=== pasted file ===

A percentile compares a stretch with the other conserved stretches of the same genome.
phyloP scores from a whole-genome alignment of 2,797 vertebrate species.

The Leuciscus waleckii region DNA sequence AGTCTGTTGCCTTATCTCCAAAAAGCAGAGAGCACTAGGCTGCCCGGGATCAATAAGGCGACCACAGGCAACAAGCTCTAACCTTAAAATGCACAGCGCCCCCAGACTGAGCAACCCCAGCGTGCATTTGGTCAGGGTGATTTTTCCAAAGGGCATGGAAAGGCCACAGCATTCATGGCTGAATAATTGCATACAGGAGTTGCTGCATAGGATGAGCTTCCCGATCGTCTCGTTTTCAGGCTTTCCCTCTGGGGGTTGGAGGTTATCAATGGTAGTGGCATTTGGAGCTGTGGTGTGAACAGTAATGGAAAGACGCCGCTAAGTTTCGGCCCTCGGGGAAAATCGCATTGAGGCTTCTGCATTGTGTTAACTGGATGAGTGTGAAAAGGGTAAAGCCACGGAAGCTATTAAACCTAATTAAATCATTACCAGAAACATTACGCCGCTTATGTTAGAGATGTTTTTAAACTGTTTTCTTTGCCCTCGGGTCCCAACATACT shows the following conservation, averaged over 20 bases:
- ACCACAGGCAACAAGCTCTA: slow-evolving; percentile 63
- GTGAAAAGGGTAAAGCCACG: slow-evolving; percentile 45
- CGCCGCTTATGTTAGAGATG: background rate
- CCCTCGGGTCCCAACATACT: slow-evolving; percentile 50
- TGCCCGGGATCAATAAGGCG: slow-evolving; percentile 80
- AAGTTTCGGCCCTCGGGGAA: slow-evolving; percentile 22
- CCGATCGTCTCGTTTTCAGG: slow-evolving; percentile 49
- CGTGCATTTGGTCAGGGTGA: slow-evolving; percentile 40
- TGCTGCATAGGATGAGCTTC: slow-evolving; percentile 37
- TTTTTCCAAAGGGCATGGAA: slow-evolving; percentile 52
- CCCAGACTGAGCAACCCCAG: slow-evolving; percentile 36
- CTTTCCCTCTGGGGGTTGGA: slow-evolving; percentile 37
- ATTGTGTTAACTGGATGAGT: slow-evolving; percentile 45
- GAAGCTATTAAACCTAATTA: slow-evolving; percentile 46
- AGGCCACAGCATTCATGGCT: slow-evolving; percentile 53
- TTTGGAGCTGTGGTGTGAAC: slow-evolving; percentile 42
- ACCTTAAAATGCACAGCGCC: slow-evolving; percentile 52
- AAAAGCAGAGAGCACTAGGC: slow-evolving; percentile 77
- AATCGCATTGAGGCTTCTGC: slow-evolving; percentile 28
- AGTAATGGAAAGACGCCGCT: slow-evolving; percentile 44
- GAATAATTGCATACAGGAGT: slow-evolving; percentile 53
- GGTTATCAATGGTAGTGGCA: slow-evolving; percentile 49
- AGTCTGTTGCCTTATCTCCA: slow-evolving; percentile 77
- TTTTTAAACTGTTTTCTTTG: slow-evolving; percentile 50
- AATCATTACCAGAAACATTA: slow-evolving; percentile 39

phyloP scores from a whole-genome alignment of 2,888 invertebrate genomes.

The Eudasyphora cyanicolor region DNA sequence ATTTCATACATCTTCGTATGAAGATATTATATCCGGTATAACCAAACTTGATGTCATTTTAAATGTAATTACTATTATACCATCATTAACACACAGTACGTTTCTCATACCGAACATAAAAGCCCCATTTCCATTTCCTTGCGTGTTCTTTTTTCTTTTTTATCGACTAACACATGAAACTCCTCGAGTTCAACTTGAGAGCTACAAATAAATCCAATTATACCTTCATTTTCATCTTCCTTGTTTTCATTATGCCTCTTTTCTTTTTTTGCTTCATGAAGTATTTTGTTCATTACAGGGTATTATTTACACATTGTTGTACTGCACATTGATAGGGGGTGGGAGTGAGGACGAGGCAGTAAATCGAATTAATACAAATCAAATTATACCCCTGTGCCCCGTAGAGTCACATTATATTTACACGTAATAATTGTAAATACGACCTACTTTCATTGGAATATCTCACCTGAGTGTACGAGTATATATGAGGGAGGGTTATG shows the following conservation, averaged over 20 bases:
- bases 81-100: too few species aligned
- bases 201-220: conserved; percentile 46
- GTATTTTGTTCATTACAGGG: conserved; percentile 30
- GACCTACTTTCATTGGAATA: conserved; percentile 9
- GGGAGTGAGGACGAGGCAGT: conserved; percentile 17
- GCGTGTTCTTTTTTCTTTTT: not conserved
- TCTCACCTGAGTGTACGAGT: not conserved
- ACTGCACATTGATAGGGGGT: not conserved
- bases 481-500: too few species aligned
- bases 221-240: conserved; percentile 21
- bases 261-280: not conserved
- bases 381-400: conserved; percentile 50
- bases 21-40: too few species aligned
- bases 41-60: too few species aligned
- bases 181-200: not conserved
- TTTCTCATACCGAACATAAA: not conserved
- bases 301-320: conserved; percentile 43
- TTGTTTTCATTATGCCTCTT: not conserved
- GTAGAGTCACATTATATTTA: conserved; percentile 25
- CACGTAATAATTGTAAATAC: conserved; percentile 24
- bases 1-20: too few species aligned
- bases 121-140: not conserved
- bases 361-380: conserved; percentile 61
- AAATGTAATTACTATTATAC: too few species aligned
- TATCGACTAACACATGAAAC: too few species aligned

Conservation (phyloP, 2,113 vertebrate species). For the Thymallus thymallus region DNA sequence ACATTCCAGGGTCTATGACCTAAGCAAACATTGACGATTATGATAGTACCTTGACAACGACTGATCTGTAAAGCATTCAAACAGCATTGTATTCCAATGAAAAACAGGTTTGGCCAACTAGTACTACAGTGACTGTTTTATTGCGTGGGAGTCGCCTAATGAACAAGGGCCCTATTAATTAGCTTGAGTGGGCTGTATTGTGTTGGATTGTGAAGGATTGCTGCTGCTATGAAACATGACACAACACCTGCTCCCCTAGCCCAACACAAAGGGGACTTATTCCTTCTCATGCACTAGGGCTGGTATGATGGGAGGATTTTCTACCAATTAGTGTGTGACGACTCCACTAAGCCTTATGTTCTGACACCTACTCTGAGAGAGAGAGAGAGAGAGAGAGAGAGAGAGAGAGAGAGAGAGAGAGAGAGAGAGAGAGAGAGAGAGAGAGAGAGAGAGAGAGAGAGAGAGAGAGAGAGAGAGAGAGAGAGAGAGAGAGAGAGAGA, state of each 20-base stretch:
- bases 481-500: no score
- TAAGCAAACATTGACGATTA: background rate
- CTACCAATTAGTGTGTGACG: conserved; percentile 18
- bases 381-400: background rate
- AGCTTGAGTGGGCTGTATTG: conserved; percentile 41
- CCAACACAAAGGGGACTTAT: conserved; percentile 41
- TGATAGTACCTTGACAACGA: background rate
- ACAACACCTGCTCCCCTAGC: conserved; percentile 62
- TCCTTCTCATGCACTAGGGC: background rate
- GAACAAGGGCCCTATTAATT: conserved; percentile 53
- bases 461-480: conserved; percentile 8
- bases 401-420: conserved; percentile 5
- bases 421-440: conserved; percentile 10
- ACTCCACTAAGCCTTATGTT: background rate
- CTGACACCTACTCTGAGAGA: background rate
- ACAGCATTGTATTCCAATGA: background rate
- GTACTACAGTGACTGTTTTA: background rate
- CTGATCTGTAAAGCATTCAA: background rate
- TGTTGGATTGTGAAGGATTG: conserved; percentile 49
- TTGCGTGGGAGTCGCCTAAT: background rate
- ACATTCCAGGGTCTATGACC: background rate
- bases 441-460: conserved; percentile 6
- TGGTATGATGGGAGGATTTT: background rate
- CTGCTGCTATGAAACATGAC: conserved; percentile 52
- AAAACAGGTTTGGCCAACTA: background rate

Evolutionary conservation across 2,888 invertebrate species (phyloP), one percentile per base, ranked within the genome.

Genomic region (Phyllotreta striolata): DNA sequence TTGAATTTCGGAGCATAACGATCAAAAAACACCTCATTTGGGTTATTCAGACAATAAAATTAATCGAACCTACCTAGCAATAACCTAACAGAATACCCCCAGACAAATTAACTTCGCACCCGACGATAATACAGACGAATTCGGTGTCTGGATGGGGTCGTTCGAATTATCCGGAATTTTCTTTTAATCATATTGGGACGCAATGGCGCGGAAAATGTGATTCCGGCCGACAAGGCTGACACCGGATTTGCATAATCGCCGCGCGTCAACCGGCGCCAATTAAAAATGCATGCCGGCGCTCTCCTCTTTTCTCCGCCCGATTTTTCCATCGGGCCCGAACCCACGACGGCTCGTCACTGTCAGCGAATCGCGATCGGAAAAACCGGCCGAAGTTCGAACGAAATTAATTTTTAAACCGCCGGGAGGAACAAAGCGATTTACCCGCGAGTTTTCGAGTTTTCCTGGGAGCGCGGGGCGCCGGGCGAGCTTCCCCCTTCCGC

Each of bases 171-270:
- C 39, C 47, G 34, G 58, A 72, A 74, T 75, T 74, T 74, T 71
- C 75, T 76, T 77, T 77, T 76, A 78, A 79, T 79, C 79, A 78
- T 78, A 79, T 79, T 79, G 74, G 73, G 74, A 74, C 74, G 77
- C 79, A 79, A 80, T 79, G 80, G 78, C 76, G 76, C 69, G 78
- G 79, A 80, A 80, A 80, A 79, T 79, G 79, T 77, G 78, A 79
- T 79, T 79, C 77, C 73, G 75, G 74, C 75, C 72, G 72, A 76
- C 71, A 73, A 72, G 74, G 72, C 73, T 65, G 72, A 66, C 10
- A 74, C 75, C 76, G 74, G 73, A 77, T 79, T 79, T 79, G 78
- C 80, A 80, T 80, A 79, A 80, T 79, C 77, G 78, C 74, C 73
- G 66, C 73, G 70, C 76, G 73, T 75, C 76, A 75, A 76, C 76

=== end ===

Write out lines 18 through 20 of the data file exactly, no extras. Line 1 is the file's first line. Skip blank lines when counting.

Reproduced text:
- AGGCCACAGCATTCATGGCT: slow-evolving; percentile 53
- TTTGGAGCTGTGGTGTGAAC: slow-evolving; percentile 42
- ACCTTAAAATGCACAGCGCC: slow-evolving; percentile 52